CALIFORNIA, USA — 5:00 p.m. update:
As residents affected by the fires return home, many have realized their homes and possessions have been destroyed in the flames. Lena Howland shares stories of finding hope amid the rubble in Vacaville's fire ravaged neighborhoods.
Andie Judson reviews Cal Fire's depleted resources in battling California's multiple major wildfires up and down the state.
The agency had deployed 96% of the state's fire engines in the past few days, but are finally receiving some much needed relief as out-of-state resources reach out to help.
2:00 p.m. update:
All evacuation warnings for the city of Healdsburg in Sonoma County have been lifted. Residents of this area can now return safely to their homes.
In Napa County, several evacuation orders were reduced to a warning, though all other orders and warnings remain in effect:
- Silverado Trail south from Deer Park Road to Highway 128 (Sage Canyon Road) to include areas of Fawn Park, Madrone Knolls, Meadowood, Howell Mountain Road including roads of Howell Mountain Road up to and including Conn Valley Road, Taplin Road, Rutherford Hill Road, and Long Ranch Road.
- Highway 128 (Sage Canyon Road) up to Chiles Pope Valley Road.
Read the full updated order here to see which areas are still under an evacuation order.
12:30 a.m. update:
With many people in need of resources in the wake of the complex fires, Solano County OES is advising residents to turn to a new website focused on recovery efforts.
Solano County has created Solanocountyrecovers.org to address the immense loss that some residents are experiencing as they return to destroyed homes and properties.
People returning to their homes are asked to stay cautious and be careful when inspecting any damaged.
Other hazards such as downed power lines and fallen trees can also pose a risk. For a look at what Solano County looks like on the ground, check out this video from the Solano County Sheriff's Office:
11:00 a.m. update:
Cal Fire LNU provided updates on the LNU Lightning Complex Fire. Watch here:
Cal Fire gave some uplifting news on the fire efforts Tuesday morning, saying some areas are already repopulating, while other areas are expecting to have their evacuation orders lifted soon.
Similarly, though resources have been limited since the very beginning of the complex incident outbreak, more resources are incoming, including 12 National Guard hand crews set to arrive sometime this week.
While some parts of the LNU Lightning Complex Fire are secured (illustrated on the map in the video with black lines), other areas still have active fire and some evacuation orders are still in effect for the foreseeable future.
Cal Fire broke down some of the numbers from the complex fires:
LNU Lightning Complex Fire: 352,913 total acres, 27% containment.
- Hennessey Fire (Napa and Lake County): 296,050 acres, 29% containment.
- Walbridge Fire (Sonoma County): 54,503 acres, 17% containment.
- Meyers Fire (Sonoma County): 2,360 acres, 97% containment.
10:00 a.m. update:
Yuba County Sheriff's deputies join the fire fight, aiding nearby Lake County as it continues to battle the blaze from the LNU Lightning Complex Fire.
8:30 a.m. update:
Cal Fire says it expects the weather to cooperate today as it works to contain the LNU Lightning Complex Fire. The fire agency updated the three big fires that make up the complex on Tuesday morning.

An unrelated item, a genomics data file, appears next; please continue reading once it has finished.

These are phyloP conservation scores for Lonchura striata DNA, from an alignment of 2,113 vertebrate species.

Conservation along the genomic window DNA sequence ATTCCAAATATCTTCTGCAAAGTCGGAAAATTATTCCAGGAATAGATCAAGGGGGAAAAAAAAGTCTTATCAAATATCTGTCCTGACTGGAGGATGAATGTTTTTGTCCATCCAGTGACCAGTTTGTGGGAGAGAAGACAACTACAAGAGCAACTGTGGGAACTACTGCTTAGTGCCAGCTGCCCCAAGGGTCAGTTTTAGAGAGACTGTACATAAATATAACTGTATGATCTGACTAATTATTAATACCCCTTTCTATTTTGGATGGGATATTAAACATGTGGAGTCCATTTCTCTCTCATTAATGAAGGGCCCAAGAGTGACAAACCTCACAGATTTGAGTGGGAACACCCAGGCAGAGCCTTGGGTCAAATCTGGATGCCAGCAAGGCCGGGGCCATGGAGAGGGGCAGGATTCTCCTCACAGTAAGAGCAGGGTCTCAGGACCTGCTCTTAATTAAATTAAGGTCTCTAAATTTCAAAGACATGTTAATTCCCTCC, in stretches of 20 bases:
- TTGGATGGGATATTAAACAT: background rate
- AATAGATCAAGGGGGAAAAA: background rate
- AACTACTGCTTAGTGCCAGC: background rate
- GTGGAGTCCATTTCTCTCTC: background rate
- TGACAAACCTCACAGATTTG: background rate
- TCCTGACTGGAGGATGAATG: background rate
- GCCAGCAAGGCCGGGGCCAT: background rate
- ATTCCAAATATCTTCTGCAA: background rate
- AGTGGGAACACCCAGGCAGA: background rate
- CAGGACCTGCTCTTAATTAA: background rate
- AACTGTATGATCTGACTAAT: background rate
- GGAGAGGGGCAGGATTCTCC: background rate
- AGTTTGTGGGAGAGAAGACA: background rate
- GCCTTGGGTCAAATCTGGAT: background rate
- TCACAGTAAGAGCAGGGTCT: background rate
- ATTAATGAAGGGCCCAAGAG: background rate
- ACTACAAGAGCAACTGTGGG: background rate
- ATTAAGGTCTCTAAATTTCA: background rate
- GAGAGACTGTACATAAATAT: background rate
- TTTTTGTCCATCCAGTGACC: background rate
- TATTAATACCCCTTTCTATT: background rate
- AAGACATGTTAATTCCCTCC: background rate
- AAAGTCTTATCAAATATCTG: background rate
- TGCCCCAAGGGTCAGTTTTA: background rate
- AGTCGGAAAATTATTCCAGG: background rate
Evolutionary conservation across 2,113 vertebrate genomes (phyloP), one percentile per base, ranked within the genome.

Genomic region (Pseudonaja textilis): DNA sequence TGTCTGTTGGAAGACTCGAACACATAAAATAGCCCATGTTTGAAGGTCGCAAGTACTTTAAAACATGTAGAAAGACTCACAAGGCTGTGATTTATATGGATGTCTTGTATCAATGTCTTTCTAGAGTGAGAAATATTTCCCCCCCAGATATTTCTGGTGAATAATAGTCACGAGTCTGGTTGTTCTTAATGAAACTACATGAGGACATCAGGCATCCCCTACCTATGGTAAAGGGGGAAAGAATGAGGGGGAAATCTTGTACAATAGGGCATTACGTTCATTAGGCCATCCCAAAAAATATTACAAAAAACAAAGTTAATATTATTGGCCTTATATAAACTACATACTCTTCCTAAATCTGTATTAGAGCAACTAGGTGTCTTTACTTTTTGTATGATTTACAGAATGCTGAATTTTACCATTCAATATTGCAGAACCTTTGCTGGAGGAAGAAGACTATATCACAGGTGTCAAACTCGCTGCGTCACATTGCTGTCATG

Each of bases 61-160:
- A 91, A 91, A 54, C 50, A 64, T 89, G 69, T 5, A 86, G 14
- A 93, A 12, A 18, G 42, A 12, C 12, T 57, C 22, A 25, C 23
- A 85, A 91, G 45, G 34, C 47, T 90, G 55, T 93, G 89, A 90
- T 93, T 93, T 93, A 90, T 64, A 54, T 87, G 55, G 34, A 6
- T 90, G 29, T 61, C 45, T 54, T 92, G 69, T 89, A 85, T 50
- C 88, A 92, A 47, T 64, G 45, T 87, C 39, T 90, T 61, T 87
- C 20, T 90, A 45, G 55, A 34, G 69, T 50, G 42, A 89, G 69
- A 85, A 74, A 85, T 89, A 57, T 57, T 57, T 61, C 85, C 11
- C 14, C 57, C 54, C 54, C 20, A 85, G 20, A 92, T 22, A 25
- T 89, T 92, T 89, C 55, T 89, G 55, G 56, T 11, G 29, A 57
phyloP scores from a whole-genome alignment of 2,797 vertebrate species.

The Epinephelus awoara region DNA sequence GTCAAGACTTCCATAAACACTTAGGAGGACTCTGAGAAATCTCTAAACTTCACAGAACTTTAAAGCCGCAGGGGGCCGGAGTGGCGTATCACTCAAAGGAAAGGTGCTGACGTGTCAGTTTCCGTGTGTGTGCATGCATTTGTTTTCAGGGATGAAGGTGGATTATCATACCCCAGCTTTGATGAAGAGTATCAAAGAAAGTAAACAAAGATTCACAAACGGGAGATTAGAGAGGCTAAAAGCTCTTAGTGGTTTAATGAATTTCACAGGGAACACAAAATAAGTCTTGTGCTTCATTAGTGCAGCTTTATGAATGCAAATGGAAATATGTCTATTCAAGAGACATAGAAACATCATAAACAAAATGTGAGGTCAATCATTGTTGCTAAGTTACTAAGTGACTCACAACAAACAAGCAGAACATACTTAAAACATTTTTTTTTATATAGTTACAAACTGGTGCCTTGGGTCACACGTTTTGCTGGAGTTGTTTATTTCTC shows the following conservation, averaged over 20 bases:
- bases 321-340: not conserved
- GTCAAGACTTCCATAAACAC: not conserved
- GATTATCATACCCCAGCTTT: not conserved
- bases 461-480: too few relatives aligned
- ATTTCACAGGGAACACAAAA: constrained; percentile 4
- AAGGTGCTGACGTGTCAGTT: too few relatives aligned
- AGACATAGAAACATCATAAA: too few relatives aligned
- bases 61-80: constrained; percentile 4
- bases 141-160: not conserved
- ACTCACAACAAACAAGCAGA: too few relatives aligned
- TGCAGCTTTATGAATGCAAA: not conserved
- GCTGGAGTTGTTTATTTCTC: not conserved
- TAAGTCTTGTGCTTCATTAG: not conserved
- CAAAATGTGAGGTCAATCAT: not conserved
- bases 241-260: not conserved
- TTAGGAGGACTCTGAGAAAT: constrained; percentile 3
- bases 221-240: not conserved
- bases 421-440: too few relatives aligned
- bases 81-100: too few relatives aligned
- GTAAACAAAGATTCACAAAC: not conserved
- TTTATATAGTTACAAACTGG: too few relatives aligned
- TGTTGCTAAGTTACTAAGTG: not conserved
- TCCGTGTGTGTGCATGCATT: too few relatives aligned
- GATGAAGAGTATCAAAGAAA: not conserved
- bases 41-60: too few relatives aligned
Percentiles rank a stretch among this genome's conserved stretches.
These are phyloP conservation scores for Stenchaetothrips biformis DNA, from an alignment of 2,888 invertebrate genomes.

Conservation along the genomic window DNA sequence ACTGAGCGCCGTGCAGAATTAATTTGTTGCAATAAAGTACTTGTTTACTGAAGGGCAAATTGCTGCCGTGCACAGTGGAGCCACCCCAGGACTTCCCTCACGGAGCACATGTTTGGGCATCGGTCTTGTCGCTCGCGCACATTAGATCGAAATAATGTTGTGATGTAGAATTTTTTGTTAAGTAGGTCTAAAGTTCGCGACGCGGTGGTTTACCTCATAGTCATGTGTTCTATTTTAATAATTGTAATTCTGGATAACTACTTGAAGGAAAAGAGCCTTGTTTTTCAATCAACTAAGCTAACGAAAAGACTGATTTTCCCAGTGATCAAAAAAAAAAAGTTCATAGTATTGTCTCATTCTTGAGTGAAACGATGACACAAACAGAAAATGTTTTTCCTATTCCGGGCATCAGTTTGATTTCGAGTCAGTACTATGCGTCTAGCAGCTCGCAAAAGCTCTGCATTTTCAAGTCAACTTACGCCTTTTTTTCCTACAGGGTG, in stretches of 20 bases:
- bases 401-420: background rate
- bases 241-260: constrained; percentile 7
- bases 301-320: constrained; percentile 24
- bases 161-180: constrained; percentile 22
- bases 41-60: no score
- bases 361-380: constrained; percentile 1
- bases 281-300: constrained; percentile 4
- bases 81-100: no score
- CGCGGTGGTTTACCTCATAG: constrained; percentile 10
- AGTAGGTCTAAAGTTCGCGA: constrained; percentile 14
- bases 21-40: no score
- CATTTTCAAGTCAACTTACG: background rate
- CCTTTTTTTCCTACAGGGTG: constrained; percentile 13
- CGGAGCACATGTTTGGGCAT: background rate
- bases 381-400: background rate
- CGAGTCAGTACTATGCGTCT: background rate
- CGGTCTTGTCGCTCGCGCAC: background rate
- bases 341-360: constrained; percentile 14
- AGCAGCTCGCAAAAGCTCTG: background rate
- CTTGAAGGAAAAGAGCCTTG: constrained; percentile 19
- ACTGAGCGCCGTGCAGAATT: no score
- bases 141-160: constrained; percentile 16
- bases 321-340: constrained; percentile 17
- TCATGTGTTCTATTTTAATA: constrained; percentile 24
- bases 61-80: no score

The highest priority on the Hennessey Fire is the northwest edge from Calistoga to Middletown, according to Cal Fire Operations Section Chief Chris Waters.
Cal Fire is working to repopulate areas along the southern part of the fire and mopping up along the eastern edge.
Firefighters are working to box in the Wallbridge Fire and trying to keep it from burning toward the Pacific Ocean.
Firefighters are faced with "real difficult terrain," according to Chief Waters. "Rugged, covered with redwoods and heavy fuels. Also, intermixed with significant numbers of structures."
Firefighters are in patrol mode on the Meyers Fire looking for hotspots. Crews have been able to reopen Highway 1.
The LNU Lightning Complex Fire has now grown to 352,913 acres, even as firefighters continue to contain more of the blaze. The fire grew about 1,000 acres overnight and containment is at 27% as of Tuesday morning, according to Cal Fire.
The number of buildings destroyed by the fire is now up to 937, with another 251 buildings damaged. Thousands of people are still under evacuation orders and warnings, as Cal Fire estimates 30,500 buildings are still threatened by the flames.
The fire is burning in five counties in Northern California, including Napa County, Sonoma County, Solano County, Lake County and Yolo County.
The LNU Lightning Complex fire is currently the third-largest fire in California's history. Cal Fire Chief Sean Kavanaugh said in a briefing on Monday, "we are starting to get a lot of resources in."
The resources to fight the fire include nearly 2,200 people, 12 helicopters, 41 dozers, 304 engines and 50 water tenders. Cal Fire notes that air resources have been stretched thin because of multiple fires burning in California.
The LNU Lightning Complex is made up of several fires.
At 296,050 acres, the Hennessey Fire is the biggest of the fires that make up the LNU Lightning Complex Fire. Crews have the Hennessey Fire 29% contained.
The Wallbridge Fire burning west of Healdsburg is at 54,503 acres and is 17% contained. Meanwhile, the Meyers Fire, north of Jenner, is at 2,360 acres and is 97% contained.
Cal Fire tweeted updated evacuation information on Tuesday morning.